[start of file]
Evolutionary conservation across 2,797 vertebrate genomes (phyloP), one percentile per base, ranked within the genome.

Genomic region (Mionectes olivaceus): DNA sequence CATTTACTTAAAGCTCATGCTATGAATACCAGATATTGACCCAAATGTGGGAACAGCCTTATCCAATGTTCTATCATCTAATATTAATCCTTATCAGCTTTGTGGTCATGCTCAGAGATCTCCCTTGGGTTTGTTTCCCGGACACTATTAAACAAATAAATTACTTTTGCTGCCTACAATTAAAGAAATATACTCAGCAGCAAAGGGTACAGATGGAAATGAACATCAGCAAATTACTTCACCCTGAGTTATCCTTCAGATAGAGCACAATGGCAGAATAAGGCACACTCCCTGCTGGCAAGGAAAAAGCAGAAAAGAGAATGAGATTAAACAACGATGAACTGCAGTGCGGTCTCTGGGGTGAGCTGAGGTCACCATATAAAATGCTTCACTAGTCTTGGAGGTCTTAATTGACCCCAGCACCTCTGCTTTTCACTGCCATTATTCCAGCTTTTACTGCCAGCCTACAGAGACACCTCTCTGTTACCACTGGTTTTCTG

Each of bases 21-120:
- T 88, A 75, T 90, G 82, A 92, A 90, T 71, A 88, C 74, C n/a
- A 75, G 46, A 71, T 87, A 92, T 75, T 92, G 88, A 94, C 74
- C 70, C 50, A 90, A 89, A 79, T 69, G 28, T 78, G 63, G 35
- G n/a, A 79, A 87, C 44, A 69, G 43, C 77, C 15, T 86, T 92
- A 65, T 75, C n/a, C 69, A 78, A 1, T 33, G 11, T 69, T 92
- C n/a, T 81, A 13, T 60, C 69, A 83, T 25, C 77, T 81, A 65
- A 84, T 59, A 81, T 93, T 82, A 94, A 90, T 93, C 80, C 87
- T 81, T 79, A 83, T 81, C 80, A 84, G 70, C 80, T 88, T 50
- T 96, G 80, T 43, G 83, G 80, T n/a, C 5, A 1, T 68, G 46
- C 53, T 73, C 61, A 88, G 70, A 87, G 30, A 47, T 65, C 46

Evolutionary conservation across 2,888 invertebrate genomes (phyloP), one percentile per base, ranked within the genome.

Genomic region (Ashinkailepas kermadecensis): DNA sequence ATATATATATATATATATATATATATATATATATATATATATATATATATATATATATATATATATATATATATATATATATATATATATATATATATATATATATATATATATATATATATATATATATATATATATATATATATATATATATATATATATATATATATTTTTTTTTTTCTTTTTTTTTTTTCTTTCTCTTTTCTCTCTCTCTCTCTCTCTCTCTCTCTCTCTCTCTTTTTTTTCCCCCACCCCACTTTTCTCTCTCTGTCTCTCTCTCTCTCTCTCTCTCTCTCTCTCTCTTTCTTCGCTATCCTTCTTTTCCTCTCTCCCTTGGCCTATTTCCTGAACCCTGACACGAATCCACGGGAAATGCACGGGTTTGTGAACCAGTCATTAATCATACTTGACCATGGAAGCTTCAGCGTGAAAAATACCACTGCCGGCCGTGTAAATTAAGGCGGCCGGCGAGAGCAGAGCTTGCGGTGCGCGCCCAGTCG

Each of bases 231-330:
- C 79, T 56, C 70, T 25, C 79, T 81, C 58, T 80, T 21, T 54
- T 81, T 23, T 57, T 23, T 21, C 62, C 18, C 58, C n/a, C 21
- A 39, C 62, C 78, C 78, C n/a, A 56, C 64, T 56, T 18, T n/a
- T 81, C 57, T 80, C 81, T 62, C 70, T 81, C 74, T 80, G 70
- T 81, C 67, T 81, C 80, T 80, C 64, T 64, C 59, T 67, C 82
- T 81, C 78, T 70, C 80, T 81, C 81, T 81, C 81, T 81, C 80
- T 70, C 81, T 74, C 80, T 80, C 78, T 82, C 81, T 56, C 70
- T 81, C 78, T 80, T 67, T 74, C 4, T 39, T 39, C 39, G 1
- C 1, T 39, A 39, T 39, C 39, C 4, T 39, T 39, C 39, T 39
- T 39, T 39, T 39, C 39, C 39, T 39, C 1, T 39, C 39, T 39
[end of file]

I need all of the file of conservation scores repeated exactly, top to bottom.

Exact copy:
Evolutionary conservation across 2,797 vertebrate genomes (phyloP), one percentile per base, ranked within the genome.

Genomic region (Mionectes olivaceus): DNA sequence CATTTACTTAAAGCTCATGCTATGAATACCAGATATTGACCCAAATGTGGGAACAGCCTTATCCAATGTTCTATCATCTAATATTAATCCTTATCAGCTTTGTGGTCATGCTCAGAGATCTCCCTTGGGTTTGTTTCCCGGACACTATTAAACAAATAAATTACTTTTGCTGCCTACAATTAAAGAAATATACTCAGCAGCAAAGGGTACAGATGGAAATGAACATCAGCAAATTACTTCACCCTGAGTTATCCTTCAGATAGAGCACAATGGCAGAATAAGGCACACTCCCTGCTGGCAAGGAAAAAGCAGAAAAGAGAATGAGATTAAACAACGATGAACTGCAGTGCGGTCTCTGGGGTGAGCTGAGGTCACCATATAAAATGCTTCACTAGTCTTGGAGGTCTTAATTGACCCCAGCACCTCTGCTTTTCACTGCCATTATTCCAGCTTTTACTGCCAGCCTACAGAGACACCTCTCTGTTACCACTGGTTTTCTG

Each of bases 21-120:
- T 88, A 75, T 90, G 82, A 92, A 90, T 71, A 88, C 74, C n/a
- A 75, G 46, A 71, T 87, A 92, T 75, T 92, G 88, A 94, C 74
- C 70, C 50, A 90, A 89, A 79, T 69, G 28, T 78, G 63, G 35
- G n/a, A 79, A 87, C 44, A 69, G 43, C 77, C 15, T 86, T 92
- A 65, T 75, C n/a, C 69, A 78, A 1, T 33, G 11, T 69, T 92
- C n/a, T 81, A 13, T 60, C 69, A 83, T 25, C 77, T 81, A 65
- A 84, T 59, A 81, T 93, T 82, A 94, A 90, T 93, C 80, C 87
- T 81, T 79, A 83, T 81, C 80, A 84, G 70, C 80, T 88, T 50
- T 96, G 80, T 43, G 83, G 80, T n/a, C 5, A 1, T 68, G 46
- C 53, T 73, C 61, A 88, G 70, A 87, G 30, A 47, T 65, C 46

Evolutionary conservation across 2,888 invertebrate genomes (phyloP), one percentile per base, ranked within the genome.

Genomic region (Ashinkailepas kermadecensis): DNA sequence ATATATATATATATATATATATATATATATATATATATATATATATATATATATATATATATATATATATATATATATATATATATATATATATATATATATATATATATATATATATATATATATATATATATATATATATATATATATATATATATATATATATATATTTTTTTTTTTCTTTTTTTTTTTTCTTTCTCTTTTCTCTCTCTCTCTCTCTCTCTCTCTCTCTCTCTCTTTTTTTTCCCCCACCCCACTTTTCTCTCTCTGTCTCTCTCTCTCTCTCTCTCTCTCTCTCTCTCTTTCTTCGCTATCCTTCTTTTCCTCTCTCCCTTGGCCTATTTCCTGAACCCTGACACGAATCCACGGGAAATGCACGGGTTTGTGAACCAGTCATTAATCATACTTGACCATGGAAGCTTCAGCGTGAAAAATACCACTGCCGGCCGTGTAAATTAAGGCGGCCGGCGAGAGCAGAGCTTGCGGTGCGCGCCCAGTCG

Each of bases 231-330:
- C 79, T 56, C 70, T 25, C 79, T 81, C 58, T 80, T 21, T 54
- T 81, T 23, T 57, T 23, T 21, C 62, C 18, C 58, C n/a, C 21
- A 39, C 62, C 78, C 78, C n/a, A 56, C 64, T 56, T 18, T n/a
- T 81, C 57, T 80, C 81, T 62, C 70, T 81, C 74, T 80, G 70
- T 81, C 67, T 81, C 80, T 80, C 64, T 64, C 59, T 67, C 82
- T 81, C 78, T 70, C 80, T 81, C 81, T 81, C 81, T 81, C 80
- T 70, C 81, T 74, C 80, T 80, C 78, T 82, C 81, T 56, C 70
- T 81, C 78, T 80, T 67, T 74, C 4, T 39, T 39, C 39, G 1
- C 1, T 39, A 39, T 39, C 39, C 4, T 39, T 39, C 39, T 39
- T 39, T 39, T 39, C 39, C 39, T 39, C 1, T 39, C 39, T 39